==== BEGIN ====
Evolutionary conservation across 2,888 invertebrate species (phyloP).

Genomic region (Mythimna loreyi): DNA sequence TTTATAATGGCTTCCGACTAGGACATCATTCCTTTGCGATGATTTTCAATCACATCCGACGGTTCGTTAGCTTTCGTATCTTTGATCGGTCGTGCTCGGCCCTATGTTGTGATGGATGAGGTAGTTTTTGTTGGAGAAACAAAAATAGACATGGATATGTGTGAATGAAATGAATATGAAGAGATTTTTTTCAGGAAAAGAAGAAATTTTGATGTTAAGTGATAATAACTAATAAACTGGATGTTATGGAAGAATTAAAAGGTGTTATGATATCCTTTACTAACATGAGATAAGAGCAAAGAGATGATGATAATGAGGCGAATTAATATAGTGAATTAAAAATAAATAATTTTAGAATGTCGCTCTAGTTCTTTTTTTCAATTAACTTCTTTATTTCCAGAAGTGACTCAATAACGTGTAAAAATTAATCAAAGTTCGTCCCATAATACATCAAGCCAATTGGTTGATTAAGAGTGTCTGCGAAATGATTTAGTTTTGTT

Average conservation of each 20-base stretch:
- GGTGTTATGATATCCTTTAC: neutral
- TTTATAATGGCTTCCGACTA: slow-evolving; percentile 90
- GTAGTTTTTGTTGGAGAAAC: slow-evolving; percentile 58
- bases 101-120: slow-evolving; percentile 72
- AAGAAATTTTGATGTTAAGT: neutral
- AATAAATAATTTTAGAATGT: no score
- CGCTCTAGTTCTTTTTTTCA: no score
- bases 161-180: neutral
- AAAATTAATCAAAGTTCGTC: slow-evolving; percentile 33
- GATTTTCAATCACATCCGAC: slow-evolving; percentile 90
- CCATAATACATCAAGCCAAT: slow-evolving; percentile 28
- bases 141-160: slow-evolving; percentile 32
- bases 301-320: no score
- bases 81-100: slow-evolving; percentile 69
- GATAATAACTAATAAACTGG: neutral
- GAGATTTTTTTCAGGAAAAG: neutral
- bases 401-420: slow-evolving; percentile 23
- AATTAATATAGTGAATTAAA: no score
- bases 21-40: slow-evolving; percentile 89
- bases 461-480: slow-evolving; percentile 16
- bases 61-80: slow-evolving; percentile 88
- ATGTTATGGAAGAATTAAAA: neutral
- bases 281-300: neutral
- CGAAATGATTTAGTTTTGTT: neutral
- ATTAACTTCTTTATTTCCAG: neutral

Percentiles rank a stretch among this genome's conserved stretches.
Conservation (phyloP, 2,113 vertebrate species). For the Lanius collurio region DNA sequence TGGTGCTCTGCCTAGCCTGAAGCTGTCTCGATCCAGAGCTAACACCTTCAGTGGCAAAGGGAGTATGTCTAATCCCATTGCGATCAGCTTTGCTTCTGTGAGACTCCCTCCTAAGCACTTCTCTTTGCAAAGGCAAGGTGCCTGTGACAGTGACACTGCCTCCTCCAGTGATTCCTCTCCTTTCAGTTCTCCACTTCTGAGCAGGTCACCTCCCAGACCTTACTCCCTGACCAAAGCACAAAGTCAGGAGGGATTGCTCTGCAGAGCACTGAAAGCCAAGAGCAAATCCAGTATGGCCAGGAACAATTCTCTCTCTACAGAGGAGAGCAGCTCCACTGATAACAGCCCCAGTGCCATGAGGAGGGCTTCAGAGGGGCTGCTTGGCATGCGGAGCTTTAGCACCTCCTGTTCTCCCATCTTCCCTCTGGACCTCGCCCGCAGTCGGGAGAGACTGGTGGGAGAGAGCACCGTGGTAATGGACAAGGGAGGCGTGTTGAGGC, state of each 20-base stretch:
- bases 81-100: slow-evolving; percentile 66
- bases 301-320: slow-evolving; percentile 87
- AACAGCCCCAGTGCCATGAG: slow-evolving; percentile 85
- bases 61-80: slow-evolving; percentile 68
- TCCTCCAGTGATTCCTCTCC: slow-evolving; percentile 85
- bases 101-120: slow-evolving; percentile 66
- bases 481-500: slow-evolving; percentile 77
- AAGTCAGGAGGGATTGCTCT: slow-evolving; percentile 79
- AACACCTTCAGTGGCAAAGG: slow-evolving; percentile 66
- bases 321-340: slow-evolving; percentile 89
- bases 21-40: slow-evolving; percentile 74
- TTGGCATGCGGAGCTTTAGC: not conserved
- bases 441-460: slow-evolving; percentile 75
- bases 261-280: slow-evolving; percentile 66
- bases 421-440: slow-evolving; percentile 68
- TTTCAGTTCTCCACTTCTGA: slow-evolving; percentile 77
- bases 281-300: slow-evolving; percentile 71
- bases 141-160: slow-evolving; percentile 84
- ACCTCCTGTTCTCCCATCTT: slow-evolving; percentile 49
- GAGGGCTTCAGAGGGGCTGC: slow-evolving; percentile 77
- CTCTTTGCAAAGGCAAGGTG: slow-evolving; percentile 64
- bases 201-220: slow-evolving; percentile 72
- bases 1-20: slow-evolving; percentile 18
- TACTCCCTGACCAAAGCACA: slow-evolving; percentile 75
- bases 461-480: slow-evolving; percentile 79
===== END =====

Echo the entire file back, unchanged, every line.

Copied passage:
Evolutionary conservation across 2,888 invertebrate species (phyloP).

Genomic region (Mythimna loreyi): DNA sequence TTTATAATGGCTTCCGACTAGGACATCATTCCTTTGCGATGATTTTCAATCACATCCGACGGTTCGTTAGCTTTCGTATCTTTGATCGGTCGTGCTCGGCCCTATGTTGTGATGGATGAGGTAGTTTTTGTTGGAGAAACAAAAATAGACATGGATATGTGTGAATGAAATGAATATGAAGAGATTTTTTTCAGGAAAAGAAGAAATTTTGATGTTAAGTGATAATAACTAATAAACTGGATGTTATGGAAGAATTAAAAGGTGTTATGATATCCTTTACTAACATGAGATAAGAGCAAAGAGATGATGATAATGAGGCGAATTAATATAGTGAATTAAAAATAAATAATTTTAGAATGTCGCTCTAGTTCTTTTTTTCAATTAACTTCTTTATTTCCAGAAGTGACTCAATAACGTGTAAAAATTAATCAAAGTTCGTCCCATAATACATCAAGCCAATTGGTTGATTAAGAGTGTCTGCGAAATGATTTAGTTTTGTT

Average conservation of each 20-base stretch:
- GGTGTTATGATATCCTTTAC: neutral
- TTTATAATGGCTTCCGACTA: slow-evolving; percentile 90
- GTAGTTTTTGTTGGAGAAAC: slow-evolving; percentile 58
- bases 101-120: slow-evolving; percentile 72
- AAGAAATTTTGATGTTAAGT: neutral
- AATAAATAATTTTAGAATGT: no score
- CGCTCTAGTTCTTTTTTTCA: no score
- bases 161-180: neutral
- AAAATTAATCAAAGTTCGTC: slow-evolving; percentile 33
- GATTTTCAATCACATCCGAC: slow-evolving; percentile 90
- CCATAATACATCAAGCCAAT: slow-evolving; percentile 28
- bases 141-160: slow-evolving; percentile 32
- bases 301-320: no score
- bases 81-100: slow-evolving; percentile 69
- GATAATAACTAATAAACTGG: neutral
- GAGATTTTTTTCAGGAAAAG: neutral
- bases 401-420: slow-evolving; percentile 23
- AATTAATATAGTGAATTAAA: no score
- bases 21-40: slow-evolving; percentile 89
- bases 461-480: slow-evolving; percentile 16
- bases 61-80: slow-evolving; percentile 88
- ATGTTATGGAAGAATTAAAA: neutral
- bases 281-300: neutral
- CGAAATGATTTAGTTTTGTT: neutral
- ATTAACTTCTTTATTTCCAG: neutral

Percentiles rank a stretch among this genome's conserved stretches.
Conservation (phyloP, 2,113 vertebrate species). For the Lanius collurio region DNA sequence TGGTGCTCTGCCTAGCCTGAAGCTGTCTCGATCCAGAGCTAACACCTTCAGTGGCAAAGGGAGTATGTCTAATCCCATTGCGATCAGCTTTGCTTCTGTGAGACTCCCTCCTAAGCACTTCTCTTTGCAAAGGCAAGGTGCCTGTGACAGTGACACTGCCTCCTCCAGTGATTCCTCTCCTTTCAGTTCTCCACTTCTGAGCAGGTCACCTCCCAGACCTTACTCCCTGACCAAAGCACAAAGTCAGGAGGGATTGCTCTGCAGAGCACTGAAAGCCAAGAGCAAATCCAGTATGGCCAGGAACAATTCTCTCTCTACAGAGGAGAGCAGCTCCACTGATAACAGCCCCAGTGCCATGAGGAGGGCTTCAGAGGGGCTGCTTGGCATGCGGAGCTTTAGCACCTCCTGTTCTCCCATCTTCCCTCTGGACCTCGCCCGCAGTCGGGAGAGACTGGTGGGAGAGAGCACCGTGGTAATGGACAAGGGAGGCGTGTTGAGGC, state of each 20-base stretch:
- bases 81-100: slow-evolving; percentile 66
- bases 301-320: slow-evolving; percentile 87
- AACAGCCCCAGTGCCATGAG: slow-evolving; percentile 85
- bases 61-80: slow-evolving; percentile 68
- TCCTCCAGTGATTCCTCTCC: slow-evolving; percentile 85
- bases 101-120: slow-evolving; percentile 66
- bases 481-500: slow-evolving; percentile 77
- AAGTCAGGAGGGATTGCTCT: slow-evolving; percentile 79
- AACACCTTCAGTGGCAAAGG: slow-evolving; percentile 66
- bases 321-340: slow-evolving; percentile 89
- bases 21-40: slow-evolving; percentile 74
- TTGGCATGCGGAGCTTTAGC: not conserved
- bases 441-460: slow-evolving; percentile 75
- bases 261-280: slow-evolving; percentile 66
- bases 421-440: slow-evolving; percentile 68
- TTTCAGTTCTCCACTTCTGA: slow-evolving; percentile 77
- bases 281-300: slow-evolving; percentile 71
- bases 141-160: slow-evolving; percentile 84
- ACCTCCTGTTCTCCCATCTT: slow-evolving; percentile 49
- GAGGGCTTCAGAGGGGCTGC: slow-evolving; percentile 77
- CTCTTTGCAAAGGCAAGGTG: slow-evolving; percentile 64
- bases 201-220: slow-evolving; percentile 72
- bases 1-20: slow-evolving; percentile 18
- TACTCCCTGACCAAAGCACA: slow-evolving; percentile 75
- bases 461-480: slow-evolving; percentile 79